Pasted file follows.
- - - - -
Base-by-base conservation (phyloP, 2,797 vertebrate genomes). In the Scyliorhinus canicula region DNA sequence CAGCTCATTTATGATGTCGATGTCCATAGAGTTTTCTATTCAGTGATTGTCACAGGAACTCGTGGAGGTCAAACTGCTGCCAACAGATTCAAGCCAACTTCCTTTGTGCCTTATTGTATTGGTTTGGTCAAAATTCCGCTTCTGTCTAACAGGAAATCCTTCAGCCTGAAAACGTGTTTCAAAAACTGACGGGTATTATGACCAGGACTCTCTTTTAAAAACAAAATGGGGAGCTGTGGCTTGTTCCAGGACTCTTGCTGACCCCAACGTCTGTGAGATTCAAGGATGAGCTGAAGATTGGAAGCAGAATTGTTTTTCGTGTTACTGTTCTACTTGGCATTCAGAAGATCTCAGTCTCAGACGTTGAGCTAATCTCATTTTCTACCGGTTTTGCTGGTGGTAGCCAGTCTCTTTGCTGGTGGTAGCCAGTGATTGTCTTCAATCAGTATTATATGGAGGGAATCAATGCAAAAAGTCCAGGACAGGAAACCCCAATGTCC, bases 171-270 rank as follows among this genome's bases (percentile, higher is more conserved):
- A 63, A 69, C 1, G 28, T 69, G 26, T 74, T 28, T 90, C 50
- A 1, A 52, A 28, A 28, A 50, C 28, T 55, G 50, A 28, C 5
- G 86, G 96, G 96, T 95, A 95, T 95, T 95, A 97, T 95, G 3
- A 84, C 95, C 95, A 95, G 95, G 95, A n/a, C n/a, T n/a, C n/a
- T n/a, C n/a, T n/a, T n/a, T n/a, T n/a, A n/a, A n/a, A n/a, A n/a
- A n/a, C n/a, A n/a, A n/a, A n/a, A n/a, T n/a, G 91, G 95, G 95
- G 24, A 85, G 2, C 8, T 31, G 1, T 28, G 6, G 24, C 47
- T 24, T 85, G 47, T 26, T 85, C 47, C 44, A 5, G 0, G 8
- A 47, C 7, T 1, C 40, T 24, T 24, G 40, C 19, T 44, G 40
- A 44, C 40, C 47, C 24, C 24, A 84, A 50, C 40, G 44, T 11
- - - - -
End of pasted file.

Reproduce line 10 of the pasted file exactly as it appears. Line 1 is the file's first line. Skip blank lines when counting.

- A 47, C 7, T 1, C 40, T 24, T 24, G 40, C 19, T 44, G 40